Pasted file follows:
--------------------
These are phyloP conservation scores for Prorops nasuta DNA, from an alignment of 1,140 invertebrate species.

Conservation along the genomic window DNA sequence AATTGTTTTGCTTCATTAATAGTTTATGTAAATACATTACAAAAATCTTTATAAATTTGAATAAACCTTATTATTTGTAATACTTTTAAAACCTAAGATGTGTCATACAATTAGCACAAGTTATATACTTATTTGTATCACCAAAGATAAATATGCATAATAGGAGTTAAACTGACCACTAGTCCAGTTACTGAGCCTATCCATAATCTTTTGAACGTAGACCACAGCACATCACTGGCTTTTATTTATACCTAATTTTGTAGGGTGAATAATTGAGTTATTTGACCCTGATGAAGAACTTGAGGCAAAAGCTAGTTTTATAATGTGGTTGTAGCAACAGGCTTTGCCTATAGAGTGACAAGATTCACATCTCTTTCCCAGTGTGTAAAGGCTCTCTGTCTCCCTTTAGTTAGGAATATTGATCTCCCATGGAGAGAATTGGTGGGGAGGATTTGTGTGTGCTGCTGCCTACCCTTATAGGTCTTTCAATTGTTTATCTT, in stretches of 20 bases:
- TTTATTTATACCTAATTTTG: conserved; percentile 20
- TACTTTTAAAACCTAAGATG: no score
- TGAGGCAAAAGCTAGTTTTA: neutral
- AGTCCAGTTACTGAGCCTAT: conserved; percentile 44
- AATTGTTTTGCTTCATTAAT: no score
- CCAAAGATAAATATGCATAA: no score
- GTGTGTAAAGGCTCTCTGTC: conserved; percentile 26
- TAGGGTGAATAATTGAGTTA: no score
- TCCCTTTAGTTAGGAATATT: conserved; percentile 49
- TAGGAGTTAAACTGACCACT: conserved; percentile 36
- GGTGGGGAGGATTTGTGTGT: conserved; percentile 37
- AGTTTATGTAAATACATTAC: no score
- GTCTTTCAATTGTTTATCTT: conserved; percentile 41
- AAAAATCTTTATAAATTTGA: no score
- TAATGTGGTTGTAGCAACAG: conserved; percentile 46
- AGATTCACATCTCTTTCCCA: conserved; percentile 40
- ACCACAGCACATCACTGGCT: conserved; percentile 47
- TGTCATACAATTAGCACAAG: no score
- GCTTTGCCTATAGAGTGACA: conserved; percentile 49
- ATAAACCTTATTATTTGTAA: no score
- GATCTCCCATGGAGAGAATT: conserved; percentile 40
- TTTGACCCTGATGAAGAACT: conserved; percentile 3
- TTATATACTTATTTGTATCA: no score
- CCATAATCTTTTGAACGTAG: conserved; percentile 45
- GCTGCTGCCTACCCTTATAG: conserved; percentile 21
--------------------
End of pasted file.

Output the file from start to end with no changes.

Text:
These are phyloP conservation scores for Prorops nasuta DNA, from an alignment of 1,140 invertebrate species.

Conservation along the genomic window DNA sequence AATTGTTTTGCTTCATTAATAGTTTATGTAAATACATTACAAAAATCTTTATAAATTTGAATAAACCTTATTATTTGTAATACTTTTAAAACCTAAGATGTGTCATACAATTAGCACAAGTTATATACTTATTTGTATCACCAAAGATAAATATGCATAATAGGAGTTAAACTGACCACTAGTCCAGTTACTGAGCCTATCCATAATCTTTTGAACGTAGACCACAGCACATCACTGGCTTTTATTTATACCTAATTTTGTAGGGTGAATAATTGAGTTATTTGACCCTGATGAAGAACTTGAGGCAAAAGCTAGTTTTATAATGTGGTTGTAGCAACAGGCTTTGCCTATAGAGTGACAAGATTCACATCTCTTTCCCAGTGTGTAAAGGCTCTCTGTCTCCCTTTAGTTAGGAATATTGATCTCCCATGGAGAGAATTGGTGGGGAGGATTTGTGTGTGCTGCTGCCTACCCTTATAGGTCTTTCAATTGTTTATCTT, in stretches of 20 bases:
- TTTATTTATACCTAATTTTG: conserved; percentile 20
- TACTTTTAAAACCTAAGATG: no score
- TGAGGCAAAAGCTAGTTTTA: neutral
- AGTCCAGTTACTGAGCCTAT: conserved; percentile 44
- AATTGTTTTGCTTCATTAAT: no score
- CCAAAGATAAATATGCATAA: no score
- GTGTGTAAAGGCTCTCTGTC: conserved; percentile 26
- TAGGGTGAATAATTGAGTTA: no score
- TCCCTTTAGTTAGGAATATT: conserved; percentile 49
- TAGGAGTTAAACTGACCACT: conserved; percentile 36
- GGTGGGGAGGATTTGTGTGT: conserved; percentile 37
- AGTTTATGTAAATACATTAC: no score
- GTCTTTCAATTGTTTATCTT: conserved; percentile 41
- AAAAATCTTTATAAATTTGA: no score
- TAATGTGGTTGTAGCAACAG: conserved; percentile 46
- AGATTCACATCTCTTTCCCA: conserved; percentile 40
- ACCACAGCACATCACTGGCT: conserved; percentile 47
- TGTCATACAATTAGCACAAG: no score
- GCTTTGCCTATAGAGTGACA: conserved; percentile 49
- ATAAACCTTATTATTTGTAA: no score
- GATCTCCCATGGAGAGAATT: conserved; percentile 40
- TTTGACCCTGATGAAGAACT: conserved; percentile 3
- TTATATACTTATTTGTATCA: no score
- CCATAATCTTTTGAACGTAG: conserved; percentile 45
- GCTGCTGCCTACCCTTATAG: conserved; percentile 21